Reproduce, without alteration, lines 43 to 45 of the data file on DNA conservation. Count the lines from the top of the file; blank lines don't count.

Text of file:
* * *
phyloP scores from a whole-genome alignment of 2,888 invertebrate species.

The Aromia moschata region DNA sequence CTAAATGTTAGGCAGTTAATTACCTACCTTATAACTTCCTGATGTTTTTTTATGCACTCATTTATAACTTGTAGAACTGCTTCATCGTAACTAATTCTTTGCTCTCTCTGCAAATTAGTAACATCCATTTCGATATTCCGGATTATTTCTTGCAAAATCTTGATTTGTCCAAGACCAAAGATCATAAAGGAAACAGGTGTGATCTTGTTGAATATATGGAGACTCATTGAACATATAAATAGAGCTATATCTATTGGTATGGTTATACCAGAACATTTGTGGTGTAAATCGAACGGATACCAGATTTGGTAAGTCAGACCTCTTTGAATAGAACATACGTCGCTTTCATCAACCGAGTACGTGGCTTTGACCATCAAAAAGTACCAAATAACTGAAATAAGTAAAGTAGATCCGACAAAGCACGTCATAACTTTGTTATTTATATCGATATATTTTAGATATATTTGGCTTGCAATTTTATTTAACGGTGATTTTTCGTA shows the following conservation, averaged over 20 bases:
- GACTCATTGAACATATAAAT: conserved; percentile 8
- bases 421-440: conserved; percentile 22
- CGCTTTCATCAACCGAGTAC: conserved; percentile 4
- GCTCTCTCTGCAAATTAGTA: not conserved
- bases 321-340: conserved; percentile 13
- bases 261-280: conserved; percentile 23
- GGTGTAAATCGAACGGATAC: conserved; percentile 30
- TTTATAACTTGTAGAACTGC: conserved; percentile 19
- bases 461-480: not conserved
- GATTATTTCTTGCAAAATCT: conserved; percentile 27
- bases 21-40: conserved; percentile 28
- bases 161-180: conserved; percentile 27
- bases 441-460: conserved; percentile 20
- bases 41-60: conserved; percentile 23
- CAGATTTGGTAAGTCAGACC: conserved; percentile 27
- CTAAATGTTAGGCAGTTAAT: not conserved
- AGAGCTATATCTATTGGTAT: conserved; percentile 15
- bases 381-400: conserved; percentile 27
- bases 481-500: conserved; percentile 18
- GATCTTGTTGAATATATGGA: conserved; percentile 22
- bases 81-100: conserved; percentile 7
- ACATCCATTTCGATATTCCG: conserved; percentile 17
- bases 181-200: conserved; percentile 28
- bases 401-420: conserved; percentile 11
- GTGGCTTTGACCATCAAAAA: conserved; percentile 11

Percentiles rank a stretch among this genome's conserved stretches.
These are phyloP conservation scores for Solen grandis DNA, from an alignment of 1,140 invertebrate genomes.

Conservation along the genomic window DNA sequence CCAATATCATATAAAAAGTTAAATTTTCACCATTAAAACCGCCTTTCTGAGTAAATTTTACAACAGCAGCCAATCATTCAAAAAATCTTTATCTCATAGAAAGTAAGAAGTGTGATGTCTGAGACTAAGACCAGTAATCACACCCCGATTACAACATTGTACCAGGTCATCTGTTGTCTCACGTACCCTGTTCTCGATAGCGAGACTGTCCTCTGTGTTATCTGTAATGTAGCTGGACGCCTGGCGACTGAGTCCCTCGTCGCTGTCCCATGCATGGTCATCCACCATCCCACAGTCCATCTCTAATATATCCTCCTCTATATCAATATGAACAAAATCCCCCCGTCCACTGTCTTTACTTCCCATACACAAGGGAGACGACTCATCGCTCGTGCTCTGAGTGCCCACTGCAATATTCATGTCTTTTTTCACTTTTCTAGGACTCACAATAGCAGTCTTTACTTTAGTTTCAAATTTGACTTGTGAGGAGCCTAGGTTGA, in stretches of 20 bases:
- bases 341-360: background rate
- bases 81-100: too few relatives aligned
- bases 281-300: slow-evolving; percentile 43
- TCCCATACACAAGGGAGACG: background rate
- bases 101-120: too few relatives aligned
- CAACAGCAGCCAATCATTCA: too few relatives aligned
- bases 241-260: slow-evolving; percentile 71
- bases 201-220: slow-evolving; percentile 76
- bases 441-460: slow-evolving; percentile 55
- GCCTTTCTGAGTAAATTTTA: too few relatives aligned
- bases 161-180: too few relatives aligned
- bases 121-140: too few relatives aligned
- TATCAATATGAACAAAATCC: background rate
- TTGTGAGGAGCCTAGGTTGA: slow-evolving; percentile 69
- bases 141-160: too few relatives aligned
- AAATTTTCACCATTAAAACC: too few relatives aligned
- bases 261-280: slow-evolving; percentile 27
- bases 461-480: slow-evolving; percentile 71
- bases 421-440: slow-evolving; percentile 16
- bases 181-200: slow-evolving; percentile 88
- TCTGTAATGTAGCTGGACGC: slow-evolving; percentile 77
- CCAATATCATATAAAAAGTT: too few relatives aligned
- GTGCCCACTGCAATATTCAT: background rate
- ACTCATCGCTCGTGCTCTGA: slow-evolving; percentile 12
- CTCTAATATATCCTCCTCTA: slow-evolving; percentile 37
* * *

- TATCAATATGAACAAAATCC: background rate
- TTGTGAGGAGCCTAGGTTGA: slow-evolving; percentile 69
- bases 141-160: too few relatives aligned